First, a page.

At University of Auckland, which used a different calculation, teaching entrants scored 4.1, compared to those entering a Bachelor of Arts, who scored 4.2, and those doing a Bachelor of Science on 5.3. The University said a "4" was equivalent to B- while "5" was equivalent to a "B".

The other five universities either did not require a grade-point average or refused to release the data. Waikato and Otago both required university entrance, but had no further academic criteria. They highlighted the importance of disposition and attitude for those going into teaching.

However, the Dean of Education at University of Auckland, Graeme Aitken, said teacher entry shouldn't be a trade-off between intelligence and personality.

"Grades matter. And interviews matter," he said. "We want warm, positive, optimistic, determined people. No, we don't want people with a high grade-point average who can't communicate. But it's not a dichotomy."

Mr Aitken said a shift to a postgraduate profession would be in line with international standards.

Several universities were already offering masters programmes as part of a ministry pilot, now in its third year. However, numbers were capped, and most of the 4450 students studying this year still took the undergraduate path, data showed.

Chief education scientific adviser Professor Stuart McNaughton argued the evidence supported the idea of mandatory postgraduate qualifications, but warned there were risks to be considered.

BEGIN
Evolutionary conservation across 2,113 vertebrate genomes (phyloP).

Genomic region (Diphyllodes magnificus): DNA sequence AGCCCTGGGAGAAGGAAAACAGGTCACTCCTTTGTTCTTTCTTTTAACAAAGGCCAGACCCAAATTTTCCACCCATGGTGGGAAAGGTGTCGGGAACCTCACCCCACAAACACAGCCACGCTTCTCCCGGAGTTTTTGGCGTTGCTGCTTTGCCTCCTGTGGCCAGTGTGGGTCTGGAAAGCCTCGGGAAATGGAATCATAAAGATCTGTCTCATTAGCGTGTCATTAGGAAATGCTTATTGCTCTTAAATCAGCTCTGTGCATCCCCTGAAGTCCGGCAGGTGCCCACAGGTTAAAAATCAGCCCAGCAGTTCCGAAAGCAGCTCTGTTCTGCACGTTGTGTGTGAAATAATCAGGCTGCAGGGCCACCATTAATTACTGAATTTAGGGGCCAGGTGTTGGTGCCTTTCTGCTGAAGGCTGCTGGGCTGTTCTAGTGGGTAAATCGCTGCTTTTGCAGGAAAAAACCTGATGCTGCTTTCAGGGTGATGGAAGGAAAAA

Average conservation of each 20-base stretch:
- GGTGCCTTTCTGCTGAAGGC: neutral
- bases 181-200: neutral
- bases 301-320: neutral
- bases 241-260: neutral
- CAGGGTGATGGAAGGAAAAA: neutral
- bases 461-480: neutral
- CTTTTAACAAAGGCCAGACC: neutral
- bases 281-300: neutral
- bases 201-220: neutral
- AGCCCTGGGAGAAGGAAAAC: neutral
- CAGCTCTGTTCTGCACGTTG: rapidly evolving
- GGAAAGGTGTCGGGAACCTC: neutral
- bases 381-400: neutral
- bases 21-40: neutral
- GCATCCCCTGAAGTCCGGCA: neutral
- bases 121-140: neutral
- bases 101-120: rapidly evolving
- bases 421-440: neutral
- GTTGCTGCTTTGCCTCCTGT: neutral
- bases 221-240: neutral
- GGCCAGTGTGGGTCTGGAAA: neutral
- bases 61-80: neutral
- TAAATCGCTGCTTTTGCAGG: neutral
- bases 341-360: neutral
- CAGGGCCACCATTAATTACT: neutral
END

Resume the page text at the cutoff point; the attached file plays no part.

There could be an immediate negative effect on enrolments from some groups, for example, Maori, Pasifika and students from lower income backgrounds. Those students were more likely to have lower entry scores than their peers enrolling in teaching, but their presence was "significant" in schools, he said.

Even more attention to scholarship and internship pathways, and retention in first degrees, would be needed to ensure those students were able to choose teaching as a career.

Lifting the status of teaching was considered a key to lifting capability, and in turn lifting achievement, Mr McNaughton said.

Head of the primary teacher union NZEI, Louise Green, said it was involved in a review around teacher education, but she said the two years of induction and mentoring during beginning teacher employment was equally important.

"Initial teacher education is not the be all and end all. We need to keep supporting teachers as they go through or we're not making the most of the human potential," she said.

"One of the problems is that our beginning teachers aren't getting that employment. That's a workforce issue that needs to be addressed."

The Education Council, the new teacher body, has been tasked with raising the status of teaching.

Chief executive of the Education Council Graham Stoop said it had a "comprehensive work programme" to do so, which included working closely with the Ministry of Education, and the profession, to design a professional learning and development model.

The Ministry of Education said it had established the Prime Minister's Education Excellence Awards; created new career pathways through the Communities of Learning initiative; and it was also overhauling professional learning and development as part of its work.

Education Minister Hekia Parata agreed teaching status needed to lift.

"Our kids deserve the very best we can give them and I want our most able students to consider teaching as a career option," Ms Parata said.

Higher education for educators: Countries doing it ...